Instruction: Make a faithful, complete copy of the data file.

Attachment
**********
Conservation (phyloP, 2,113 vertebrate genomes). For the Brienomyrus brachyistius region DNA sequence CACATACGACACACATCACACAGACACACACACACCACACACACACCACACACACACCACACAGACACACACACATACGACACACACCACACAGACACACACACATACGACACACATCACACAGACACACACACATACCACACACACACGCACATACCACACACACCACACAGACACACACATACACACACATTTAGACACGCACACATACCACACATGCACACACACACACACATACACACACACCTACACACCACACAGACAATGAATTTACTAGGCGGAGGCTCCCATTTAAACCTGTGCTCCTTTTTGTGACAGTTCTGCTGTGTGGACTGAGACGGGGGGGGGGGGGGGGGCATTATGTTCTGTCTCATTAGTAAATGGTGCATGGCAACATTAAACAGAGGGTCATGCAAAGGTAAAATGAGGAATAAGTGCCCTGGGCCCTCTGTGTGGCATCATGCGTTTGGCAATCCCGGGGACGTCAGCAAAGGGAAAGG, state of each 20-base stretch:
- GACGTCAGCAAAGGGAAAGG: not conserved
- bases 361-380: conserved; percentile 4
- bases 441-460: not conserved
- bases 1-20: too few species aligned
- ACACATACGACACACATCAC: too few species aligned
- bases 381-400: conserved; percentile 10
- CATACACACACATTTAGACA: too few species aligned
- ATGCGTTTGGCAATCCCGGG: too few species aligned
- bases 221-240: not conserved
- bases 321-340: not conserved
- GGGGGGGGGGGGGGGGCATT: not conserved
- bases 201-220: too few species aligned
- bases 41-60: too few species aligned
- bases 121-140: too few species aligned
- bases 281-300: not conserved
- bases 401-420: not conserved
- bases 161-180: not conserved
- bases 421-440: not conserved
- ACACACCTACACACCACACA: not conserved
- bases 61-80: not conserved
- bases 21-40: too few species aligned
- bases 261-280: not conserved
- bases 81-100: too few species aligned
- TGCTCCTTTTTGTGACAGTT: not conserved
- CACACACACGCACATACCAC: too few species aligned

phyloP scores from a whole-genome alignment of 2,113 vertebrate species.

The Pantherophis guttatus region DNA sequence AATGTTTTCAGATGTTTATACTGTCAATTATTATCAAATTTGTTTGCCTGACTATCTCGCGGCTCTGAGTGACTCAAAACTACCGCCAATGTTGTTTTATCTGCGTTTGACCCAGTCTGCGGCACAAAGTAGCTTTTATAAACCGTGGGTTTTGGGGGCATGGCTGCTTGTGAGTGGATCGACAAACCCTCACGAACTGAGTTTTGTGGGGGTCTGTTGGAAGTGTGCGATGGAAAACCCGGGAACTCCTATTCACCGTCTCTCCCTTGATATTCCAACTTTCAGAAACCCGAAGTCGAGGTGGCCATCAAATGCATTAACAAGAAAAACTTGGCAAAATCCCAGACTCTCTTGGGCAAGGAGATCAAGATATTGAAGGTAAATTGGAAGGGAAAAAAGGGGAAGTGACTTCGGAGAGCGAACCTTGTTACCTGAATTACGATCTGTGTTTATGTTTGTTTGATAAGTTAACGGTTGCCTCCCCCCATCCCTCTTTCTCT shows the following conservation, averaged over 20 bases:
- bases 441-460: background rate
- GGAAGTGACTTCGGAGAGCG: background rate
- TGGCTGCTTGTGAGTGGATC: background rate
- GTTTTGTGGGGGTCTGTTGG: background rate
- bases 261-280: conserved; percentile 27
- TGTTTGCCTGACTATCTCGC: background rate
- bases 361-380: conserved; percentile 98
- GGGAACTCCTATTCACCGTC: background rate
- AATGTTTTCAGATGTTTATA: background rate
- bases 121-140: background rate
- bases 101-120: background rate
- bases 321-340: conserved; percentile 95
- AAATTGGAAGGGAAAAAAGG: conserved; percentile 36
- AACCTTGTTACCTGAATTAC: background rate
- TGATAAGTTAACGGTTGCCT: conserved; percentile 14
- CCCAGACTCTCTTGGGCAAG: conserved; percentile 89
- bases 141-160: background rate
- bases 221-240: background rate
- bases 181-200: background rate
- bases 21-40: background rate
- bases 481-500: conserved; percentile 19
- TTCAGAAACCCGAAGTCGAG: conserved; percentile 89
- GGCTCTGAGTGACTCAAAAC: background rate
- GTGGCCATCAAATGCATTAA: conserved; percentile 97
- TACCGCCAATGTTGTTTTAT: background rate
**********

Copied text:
Conservation (phyloP, 2,113 vertebrate genomes). For the Brienomyrus brachyistius region DNA sequence CACATACGACACACATCACACAGACACACACACACCACACACACACCACACACACACCACACAGACACACACACATACGACACACACCACACAGACACACACACATACGACACACATCACACAGACACACACACATACCACACACACACGCACATACCACACACACCACACAGACACACACATACACACACATTTAGACACGCACACATACCACACATGCACACACACACACACATACACACACACCTACACACCACACAGACAATGAATTTACTAGGCGGAGGCTCCCATTTAAACCTGTGCTCCTTTTTGTGACAGTTCTGCTGTGTGGACTGAGACGGGGGGGGGGGGGGGGGCATTATGTTCTGTCTCATTAGTAAATGGTGCATGGCAACATTAAACAGAGGGTCATGCAAAGGTAAAATGAGGAATAAGTGCCCTGGGCCCTCTGTGTGGCATCATGCGTTTGGCAATCCCGGGGACGTCAGCAAAGGGAAAGG, state of each 20-base stretch:
- GACGTCAGCAAAGGGAAAGG: not conserved
- bases 361-380: conserved; percentile 4
- bases 441-460: not conserved
- bases 1-20: too few species aligned
- ACACATACGACACACATCAC: too few species aligned
- bases 381-400: conserved; percentile 10
- CATACACACACATTTAGACA: too few species aligned
- ATGCGTTTGGCAATCCCGGG: too few species aligned
- bases 221-240: not conserved
- bases 321-340: not conserved
- GGGGGGGGGGGGGGGGCATT: not conserved
- bases 201-220: too few species aligned
- bases 41-60: too few species aligned
- bases 121-140: too few species aligned
- bases 281-300: not conserved
- bases 401-420: not conserved
- bases 161-180: not conserved
- bases 421-440: not conserved
- ACACACCTACACACCACACA: not conserved
- bases 61-80: not conserved
- bases 21-40: too few species aligned
- bases 261-280: not conserved
- bases 81-100: too few species aligned
- TGCTCCTTTTTGTGACAGTT: not conserved
- CACACACACGCACATACCAC: too few species aligned

phyloP scores from a whole-genome alignment of 2,113 vertebrate species.

The Pantherophis guttatus region DNA sequence AATGTTTTCAGATGTTTATACTGTCAATTATTATCAAATTTGTTTGCCTGACTATCTCGCGGCTCTGAGTGACTCAAAACTACCGCCAATGTTGTTTTATCTGCGTTTGACCCAGTCTGCGGCACAAAGTAGCTTTTATAAACCGTGGGTTTTGGGGGCATGGCTGCTTGTGAGTGGATCGACAAACCCTCACGAACTGAGTTTTGTGGGGGTCTGTTGGAAGTGTGCGATGGAAAACCCGGGAACTCCTATTCACCGTCTCTCCCTTGATATTCCAACTTTCAGAAACCCGAAGTCGAGGTGGCCATCAAATGCATTAACAAGAAAAACTTGGCAAAATCCCAGACTCTCTTGGGCAAGGAGATCAAGATATTGAAGGTAAATTGGAAGGGAAAAAAGGGGAAGTGACTTCGGAGAGCGAACCTTGTTACCTGAATTACGATCTGTGTTTATGTTTGTTTGATAAGTTAACGGTTGCCTCCCCCCATCCCTCTTTCTCT shows the following conservation, averaged over 20 bases:
- bases 441-460: background rate
- GGAAGTGACTTCGGAGAGCG: background rate
- TGGCTGCTTGTGAGTGGATC: background rate
- GTTTTGTGGGGGTCTGTTGG: background rate
- bases 261-280: conserved; percentile 27
- TGTTTGCCTGACTATCTCGC: background rate
- bases 361-380: conserved; percentile 98
- GGGAACTCCTATTCACCGTC: background rate
- AATGTTTTCAGATGTTTATA: background rate
- bases 121-140: background rate
- bases 101-120: background rate
- bases 321-340: conserved; percentile 95
- AAATTGGAAGGGAAAAAAGG: conserved; percentile 36
- AACCTTGTTACCTGAATTAC: background rate
- TGATAAGTTAACGGTTGCCT: conserved; percentile 14
- CCCAGACTCTCTTGGGCAAG: conserved; percentile 89
- bases 141-160: background rate
- bases 221-240: background rate
- bases 181-200: background rate
- bases 21-40: background rate
- bases 481-500: conserved; percentile 19
- TTCAGAAACCCGAAGTCGAG: conserved; percentile 89
- GGCTCTGAGTGACTCAAAAC: background rate
- GTGGCCATCAAATGCATTAA: conserved; percentile 97
- TACCGCCAATGTTGTTTTAT: background rate